Best practices on launching, jibing, and dousing the spinnaker
So, I'll start...probably the least qualified, but hopefully some of you more experienced Scot sailors will chime in. Plus, my boat is still surrounded by some snow and under tarp. Just some basics to start the discussion, correct any or all of it:
Pole goes up on last tack unless it will be a jibe set, then the spinnaker goes up and fly it around the jibe and then set the pole. Keep the aft portion of the pole low in the boat so as not to knock out the skipper. Clip in guy, push pole out a bit, hook topping lift, push pole out a bit, clip on mast. Now, I have always used the forward mounted halyard, just installing the clothes reel this spring, so I'd like to hear more on how the crew interacts on the aft halyard launch. With the fwd halyard, the skpper calls for the launch and the crew hauls it up while the skipper works the sheet, guy, tiller, main and centerboard. Where do you like to set the centerboard? I've heard rollers at the top of the hump is a good start, bring it all the way up to fair the cb seal and lose any debris on the centerboard.
Release (current) guy from hook, trim. Jibe Main (see previous thread), trim. Place new guy in hook (formerly sheet), trim. Release pole from mast. Release pole from sheet. Swing through. Attach pole to guy. Attach pole to mast. Trim. Done, 15 seconds or less ;)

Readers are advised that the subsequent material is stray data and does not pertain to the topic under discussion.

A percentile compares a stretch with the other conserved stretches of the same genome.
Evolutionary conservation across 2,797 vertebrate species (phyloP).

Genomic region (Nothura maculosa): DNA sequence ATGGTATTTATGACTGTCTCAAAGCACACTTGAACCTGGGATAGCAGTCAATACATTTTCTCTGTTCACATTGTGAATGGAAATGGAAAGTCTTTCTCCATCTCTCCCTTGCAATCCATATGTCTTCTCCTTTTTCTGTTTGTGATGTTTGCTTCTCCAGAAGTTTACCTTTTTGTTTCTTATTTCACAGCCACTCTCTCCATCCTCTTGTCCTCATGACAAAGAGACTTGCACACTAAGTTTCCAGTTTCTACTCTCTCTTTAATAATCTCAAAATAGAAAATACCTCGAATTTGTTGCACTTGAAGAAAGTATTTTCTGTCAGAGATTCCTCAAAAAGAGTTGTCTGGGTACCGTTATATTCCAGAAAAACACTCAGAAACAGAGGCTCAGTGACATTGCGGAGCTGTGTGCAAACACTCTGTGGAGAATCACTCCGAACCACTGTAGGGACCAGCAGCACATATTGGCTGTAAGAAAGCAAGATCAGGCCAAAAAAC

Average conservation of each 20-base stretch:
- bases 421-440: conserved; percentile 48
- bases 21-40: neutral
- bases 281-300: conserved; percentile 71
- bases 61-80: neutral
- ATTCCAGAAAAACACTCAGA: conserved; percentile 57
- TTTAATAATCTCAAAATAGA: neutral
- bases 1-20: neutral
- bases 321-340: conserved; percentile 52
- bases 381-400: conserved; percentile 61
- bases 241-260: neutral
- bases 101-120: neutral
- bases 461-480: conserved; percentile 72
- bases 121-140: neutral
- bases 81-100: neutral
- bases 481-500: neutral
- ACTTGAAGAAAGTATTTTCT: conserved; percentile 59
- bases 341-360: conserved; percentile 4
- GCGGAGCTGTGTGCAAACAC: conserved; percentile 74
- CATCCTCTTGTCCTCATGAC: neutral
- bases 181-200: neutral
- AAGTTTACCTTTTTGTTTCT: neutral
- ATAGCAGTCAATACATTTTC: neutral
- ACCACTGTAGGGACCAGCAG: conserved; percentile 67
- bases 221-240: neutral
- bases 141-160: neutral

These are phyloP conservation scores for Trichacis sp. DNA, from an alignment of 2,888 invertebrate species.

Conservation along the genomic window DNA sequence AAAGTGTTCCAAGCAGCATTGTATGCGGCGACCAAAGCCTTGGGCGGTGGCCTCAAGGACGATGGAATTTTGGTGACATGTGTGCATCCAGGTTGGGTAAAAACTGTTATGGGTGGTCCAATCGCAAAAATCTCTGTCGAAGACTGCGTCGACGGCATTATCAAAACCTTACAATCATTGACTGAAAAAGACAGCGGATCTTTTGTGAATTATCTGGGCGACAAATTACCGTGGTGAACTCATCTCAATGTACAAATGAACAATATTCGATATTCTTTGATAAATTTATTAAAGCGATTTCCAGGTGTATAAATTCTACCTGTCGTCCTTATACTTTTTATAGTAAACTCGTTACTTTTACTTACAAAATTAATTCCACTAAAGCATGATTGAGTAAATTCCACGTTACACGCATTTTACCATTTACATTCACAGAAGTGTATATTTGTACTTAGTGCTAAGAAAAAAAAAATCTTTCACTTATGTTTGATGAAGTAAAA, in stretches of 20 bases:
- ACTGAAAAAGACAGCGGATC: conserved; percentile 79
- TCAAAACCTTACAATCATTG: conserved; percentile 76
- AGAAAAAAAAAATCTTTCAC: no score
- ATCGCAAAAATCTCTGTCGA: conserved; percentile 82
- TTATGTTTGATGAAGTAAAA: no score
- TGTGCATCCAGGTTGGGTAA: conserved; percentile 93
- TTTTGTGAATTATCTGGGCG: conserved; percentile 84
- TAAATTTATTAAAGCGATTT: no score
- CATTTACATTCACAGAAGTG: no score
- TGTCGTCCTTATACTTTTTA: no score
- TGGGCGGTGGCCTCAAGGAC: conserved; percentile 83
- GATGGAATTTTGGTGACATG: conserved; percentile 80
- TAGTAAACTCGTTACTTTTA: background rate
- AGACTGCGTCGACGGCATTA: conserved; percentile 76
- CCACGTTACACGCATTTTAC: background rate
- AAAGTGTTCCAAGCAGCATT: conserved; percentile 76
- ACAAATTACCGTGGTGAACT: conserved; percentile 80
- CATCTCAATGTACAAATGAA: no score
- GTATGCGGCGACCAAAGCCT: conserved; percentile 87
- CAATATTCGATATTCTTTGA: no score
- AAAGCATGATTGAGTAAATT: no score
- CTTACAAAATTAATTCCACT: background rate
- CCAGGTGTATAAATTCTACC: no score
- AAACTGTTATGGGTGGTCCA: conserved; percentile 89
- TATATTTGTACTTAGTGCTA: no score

Slack guy, pull foot of spinnaker til clews are together, release halyard, hand over hand the spinnaker into the turtle or under combing, secure halyard, detach pole from mast, guy and finally center eye, keep aft end low, and stow forward. Centerboard down, secure sheets and topping lift.
A respectable source recently told a group of us when handling the pole, focus on one task at a time, keep your hands close to the work that needs to be done. For example, don't be holding the pole in the middle while trying to attach the guy, hold it right at the guy end, clip it in and move on to the next task.
Phil came up with some good scenarios: 2 or 3 up differences? Heavy vs. light air? Rigging differences will play a major role as well. I'm working towards the modern "radical racing" set-up on my older "basic racing" Scot.
CYC Fleet 24